Drug Use Across America is Lower Than You Think

Drug use remains about the same as it was in the 1970s.

By Laura RiceOctober 25, 2016 11:02 am,

When Justice Louis Brandeis described the states as laboratories of democracy, he couldn’t have foreseen election day 2016. As the New York Times noted Monday, the most popular illicit drug in the nation – marijuana – could be legalized for recreational use in five more states this November. That would bring the total number to 10, including Washington, D.C.

This would be a watershed challenge to the enduring federal pot prohibition. But even putting aside the popular vote for a moment, Bill Martin, the head of the drug policy program at Rice University’s Baker Institute for Public Policy, noticed something odd as the institute completed an update of its 40-year-old database on drug use in the U.S. – the data and the policies didn’t add up.

Martin says the drug usage rates are about the same as they were in the 1970s when the federal government formed the Drug Enforcement Administration. What would surprise the layperson the most is the data showing the actual use of certain drugs, Martin says.

“Nearly 50 percent [of people] have used marijuana in their lifetimes, but only 8 percent in last month or so,” he says. “Marijuana is not even a gateway drug to even to more marijuana use.”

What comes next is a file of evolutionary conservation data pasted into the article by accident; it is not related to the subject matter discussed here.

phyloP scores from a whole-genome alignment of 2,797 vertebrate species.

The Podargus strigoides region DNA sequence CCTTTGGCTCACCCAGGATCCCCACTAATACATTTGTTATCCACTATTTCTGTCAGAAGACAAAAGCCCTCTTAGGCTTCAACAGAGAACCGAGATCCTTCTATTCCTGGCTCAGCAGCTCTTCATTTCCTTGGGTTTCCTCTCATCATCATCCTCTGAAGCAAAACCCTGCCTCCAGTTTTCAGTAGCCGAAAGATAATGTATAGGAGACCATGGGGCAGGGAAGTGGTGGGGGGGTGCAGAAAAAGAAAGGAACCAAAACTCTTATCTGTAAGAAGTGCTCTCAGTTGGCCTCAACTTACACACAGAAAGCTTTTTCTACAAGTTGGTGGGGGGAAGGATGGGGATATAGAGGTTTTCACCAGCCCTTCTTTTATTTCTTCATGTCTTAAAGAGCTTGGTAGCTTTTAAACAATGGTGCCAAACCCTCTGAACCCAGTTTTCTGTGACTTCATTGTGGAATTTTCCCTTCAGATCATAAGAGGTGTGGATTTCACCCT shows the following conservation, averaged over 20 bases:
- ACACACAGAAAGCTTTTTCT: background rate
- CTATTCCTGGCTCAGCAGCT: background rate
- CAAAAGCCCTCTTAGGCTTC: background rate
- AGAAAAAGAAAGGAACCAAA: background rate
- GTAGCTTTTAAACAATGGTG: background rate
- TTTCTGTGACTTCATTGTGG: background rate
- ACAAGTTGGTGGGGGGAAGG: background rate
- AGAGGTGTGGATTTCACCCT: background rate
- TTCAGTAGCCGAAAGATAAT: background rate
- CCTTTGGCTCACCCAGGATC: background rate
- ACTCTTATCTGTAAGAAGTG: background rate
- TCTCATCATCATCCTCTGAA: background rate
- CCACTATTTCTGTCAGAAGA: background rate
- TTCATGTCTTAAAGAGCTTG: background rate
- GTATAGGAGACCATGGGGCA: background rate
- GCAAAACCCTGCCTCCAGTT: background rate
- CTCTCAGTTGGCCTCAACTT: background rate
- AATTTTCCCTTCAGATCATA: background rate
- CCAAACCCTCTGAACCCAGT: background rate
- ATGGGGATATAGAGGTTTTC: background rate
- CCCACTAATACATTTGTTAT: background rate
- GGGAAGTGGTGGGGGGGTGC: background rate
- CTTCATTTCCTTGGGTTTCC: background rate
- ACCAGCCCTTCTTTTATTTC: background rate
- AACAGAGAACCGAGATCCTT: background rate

Cocaine and heroin use in the nation’s population are at far less than one-tenth of 1 percent. And opioid use isn’t actually a national crisis, Martin says, although it is a serious problem in the areas where it occurs.

“Our national drug policies, our media presentation, and public perception have really been quite disconnected from these data,” Martin says. “Most people who use these drugs stop using them – it’s very closely correlated with age.”

Drugs use trends point towards a peak in adolescence around 18 to 21 years old and then usage drops until about age 25, Martin says. So a lot of drug-related charges could be happening around the time people are in the natural process of stopping use.

“If we treated our drug use as a public health problem rather than as a crime, we’d have so much less problems that the war on drugs, that prohibition has created,” Martin says.

Post by Beth Cortez-Neavel.